When you miss out on credits and deductions, you leave money behind. Only once a year during tax season you have the opportunity to save some money, other than that you don’t get back anything the rest of the year. Review our list and brief descriptions of some of the most overlooked tax deductions and credits, to find out if you are eligible to claim any of them.
The non-refundable children’s fitness tax credit has been increased from $500 to $1000 per child in 2014.
To be eligible for this credit, your child must be under 16 years of age or under 18 if they are eligible for the disability amount at the beginning of the tax year in which the fitness expense has incurred. Qualifying programs for this amount should be: ongoing, supervised, and suitable for children and require significant physical activity. Hockey, soccer, horseback riding, sailing and bowling are some examples of eligible programs. Also fees charged for extra-curricular programs that take place in schools are eligible, however fees paid for accommodation, travel, food or beverages do not qualify.
Kids’ Art Amount
Under the non-refundable children’s art amount you can claim up to $500 per child, the fees paid in 2014 for registration or membership in a program of artistic, cultural, recreational or developmental activity.
To be eligible for this credit, your child must be under 16 years of age (or under 18 if eligible for disability tax credit) at the beginning of the tax year in which the eligible art expense was paid. To qualify for this amount a program must be: ongoing, supervised and suitable for children. According to Canada Revenue Agency, The Program should include an activity that “contributes to the development of creative skills or expertise in artistic or cultural activities, provides a substantial focus on wilderness and the natural environment; helps children develop and use particular intellectual skills, includes structured interaction among children where supervisors teach or help children develop interpersonal skills; or provides enrichment or tutoring in academic subjects.” Please note that programs that are part of a school curriculum are not eligible for this credit.
Kids’ Summer Camps
The cost of summer camps qualifies under child-care expenses. You can claim the cost of day camps, day sports camps as well as overnight camps where lodging is involved. CRA defines eligible child for this amount as: “ your or spouse’s or common law partner’s child; or a child who was dependent on you or your spouse or common law partner , and whose net income in 2014 was $ 4,138 or less. The child must have been under 16 years of age at some time in the year. (Age limit does not apply if the child is eligible for disability amount.)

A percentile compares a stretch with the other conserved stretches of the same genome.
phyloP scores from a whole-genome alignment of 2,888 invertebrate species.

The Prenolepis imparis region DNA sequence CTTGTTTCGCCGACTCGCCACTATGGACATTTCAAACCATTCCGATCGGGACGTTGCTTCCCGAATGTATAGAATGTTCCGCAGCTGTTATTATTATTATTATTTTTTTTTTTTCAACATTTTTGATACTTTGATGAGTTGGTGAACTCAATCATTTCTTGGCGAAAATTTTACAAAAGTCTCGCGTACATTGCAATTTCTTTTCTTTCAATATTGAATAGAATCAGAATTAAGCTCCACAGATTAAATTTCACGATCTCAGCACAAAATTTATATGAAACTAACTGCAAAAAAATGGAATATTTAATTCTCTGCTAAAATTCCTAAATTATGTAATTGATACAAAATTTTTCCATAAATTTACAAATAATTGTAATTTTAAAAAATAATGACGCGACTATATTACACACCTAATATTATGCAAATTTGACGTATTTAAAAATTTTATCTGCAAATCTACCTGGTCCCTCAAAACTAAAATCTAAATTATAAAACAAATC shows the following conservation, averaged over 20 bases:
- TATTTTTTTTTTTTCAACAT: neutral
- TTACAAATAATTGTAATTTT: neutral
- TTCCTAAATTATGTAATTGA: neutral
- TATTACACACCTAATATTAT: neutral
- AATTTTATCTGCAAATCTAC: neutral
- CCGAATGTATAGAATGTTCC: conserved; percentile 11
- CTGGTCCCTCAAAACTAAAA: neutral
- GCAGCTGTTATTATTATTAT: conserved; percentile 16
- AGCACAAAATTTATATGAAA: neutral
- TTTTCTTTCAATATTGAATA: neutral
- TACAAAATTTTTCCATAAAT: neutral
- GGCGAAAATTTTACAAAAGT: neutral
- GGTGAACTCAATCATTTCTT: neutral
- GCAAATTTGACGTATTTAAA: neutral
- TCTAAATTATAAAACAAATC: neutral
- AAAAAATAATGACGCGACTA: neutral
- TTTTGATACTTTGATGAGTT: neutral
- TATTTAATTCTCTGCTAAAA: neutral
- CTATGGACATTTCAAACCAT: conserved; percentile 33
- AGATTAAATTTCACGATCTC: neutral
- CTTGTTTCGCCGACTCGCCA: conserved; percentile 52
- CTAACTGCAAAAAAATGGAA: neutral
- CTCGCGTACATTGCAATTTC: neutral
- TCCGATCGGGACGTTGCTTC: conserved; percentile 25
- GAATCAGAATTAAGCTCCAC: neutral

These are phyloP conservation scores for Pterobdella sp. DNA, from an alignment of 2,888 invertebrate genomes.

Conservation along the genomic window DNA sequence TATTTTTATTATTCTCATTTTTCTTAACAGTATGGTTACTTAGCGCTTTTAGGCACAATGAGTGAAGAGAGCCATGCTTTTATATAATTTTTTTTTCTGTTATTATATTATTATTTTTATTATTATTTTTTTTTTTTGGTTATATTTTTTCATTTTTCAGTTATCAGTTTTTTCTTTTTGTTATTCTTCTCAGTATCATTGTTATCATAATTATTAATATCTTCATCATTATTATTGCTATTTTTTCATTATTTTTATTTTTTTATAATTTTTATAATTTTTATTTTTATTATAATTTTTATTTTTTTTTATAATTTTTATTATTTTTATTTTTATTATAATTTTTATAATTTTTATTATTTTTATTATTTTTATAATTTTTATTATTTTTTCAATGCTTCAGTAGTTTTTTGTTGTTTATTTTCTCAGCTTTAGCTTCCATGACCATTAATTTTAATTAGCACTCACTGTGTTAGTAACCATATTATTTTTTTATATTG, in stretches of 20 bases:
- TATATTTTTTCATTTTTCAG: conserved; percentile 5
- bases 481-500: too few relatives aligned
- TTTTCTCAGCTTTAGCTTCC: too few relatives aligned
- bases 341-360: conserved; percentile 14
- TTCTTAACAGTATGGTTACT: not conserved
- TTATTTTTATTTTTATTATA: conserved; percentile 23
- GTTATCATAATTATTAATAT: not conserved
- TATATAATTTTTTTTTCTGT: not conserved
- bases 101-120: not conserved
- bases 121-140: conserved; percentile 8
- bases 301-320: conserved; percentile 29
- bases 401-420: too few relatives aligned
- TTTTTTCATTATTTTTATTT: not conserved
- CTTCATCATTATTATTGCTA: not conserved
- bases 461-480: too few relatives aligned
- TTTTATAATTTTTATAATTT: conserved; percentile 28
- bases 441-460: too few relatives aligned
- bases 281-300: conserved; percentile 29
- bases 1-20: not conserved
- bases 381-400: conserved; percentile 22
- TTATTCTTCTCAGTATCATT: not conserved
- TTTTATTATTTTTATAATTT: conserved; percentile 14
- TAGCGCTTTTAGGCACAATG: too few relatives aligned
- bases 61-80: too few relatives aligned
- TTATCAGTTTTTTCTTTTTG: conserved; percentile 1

Public Transit Amount
The Public Transit amount allows you to claim the costs of passes you purchase for local buses, street cars, subways, commuter trains, commuter buses and local ferries; where these passes allow unlimited travel within Canada.
The cost of short-term passes could be claimed if the pass entitles you to unlimited travel for at least 5 consecutive days and you buy enough of these passes for 20 days in any 28-day period. Also the cost of electronic payment cards could be claimed if you use the card to make at least 32 one way trips during a 31-day period and you have a receipt for the cost and usage of the card. Please note that ride/trip passes are not eligible for this credit. If you pay for your child’s monthly transit pass, you can claim it on your taxes.
Disability Tax Credit
The Disability Amount is a non-refundable tax credit used to reduce income tax payable. To be eligible for this credit the impairment in physical or mental functions must be severe and prolonged, which means it has lasted or is expected to last at least for 12 months. Also the impairment must be certified by a qualified practitioner. The list of eligible conditions is very long, ranging from personality disorder, anxiety and ADHD to bowel or bladder, speaking, hearing and vision disorders. You can claim this credit for yourself, your dependents and also your spouse or common-law partner.
Home Buyers’ Amount
You can claim $5,000 for the purchase of a qualifying home if you did not live in home owned by you or your spouse or common-law partner in the year of acquisition or in any of the 4 preceding years.
Student Loan Interest
The interest you pay on federal and provincial student loans is eligible for a tax credit. You can claim an amount for yourself or a person related to you and also you can carry the interest forward and apply it on your tax return for any of the next 5 years. Please note that student loans and line of credits from financial institutions are not eligible for this credit.
Family Tax Cut
The Family Tax Cut, is a federal tax credit that will allow a higher-income spouse to transfer up to $50,000 of taxable income to a spouse in a lower tax bracket. The credit will provide tax relief – capped at $2,000 – for couples with children under the age of 18, effective for the 2014 tax year. To be an "eligible" family, you must be married or living in a common-law partnership, were both residents of Canada on December 31, 2014 and you must have at least one child under the age of 18 at the end of the year, and that child must reside with the couple throughout the year. Also both you and your spouse should file a return for the year this credit is claimed. Please note that both partners will need to complete their returns at the same time to get this credit, since any changes to one partner’s income or tax credits will impact the other partner’s return.
If you are planning to benefit from these credits and deductions this year but already dreading the math involved, leave the calculations to our team of highly experienced tax professionals at iAccounting. Visit us at www.iaccountingservices.com to book your free consultation session, or ask your questions via our online live chat system.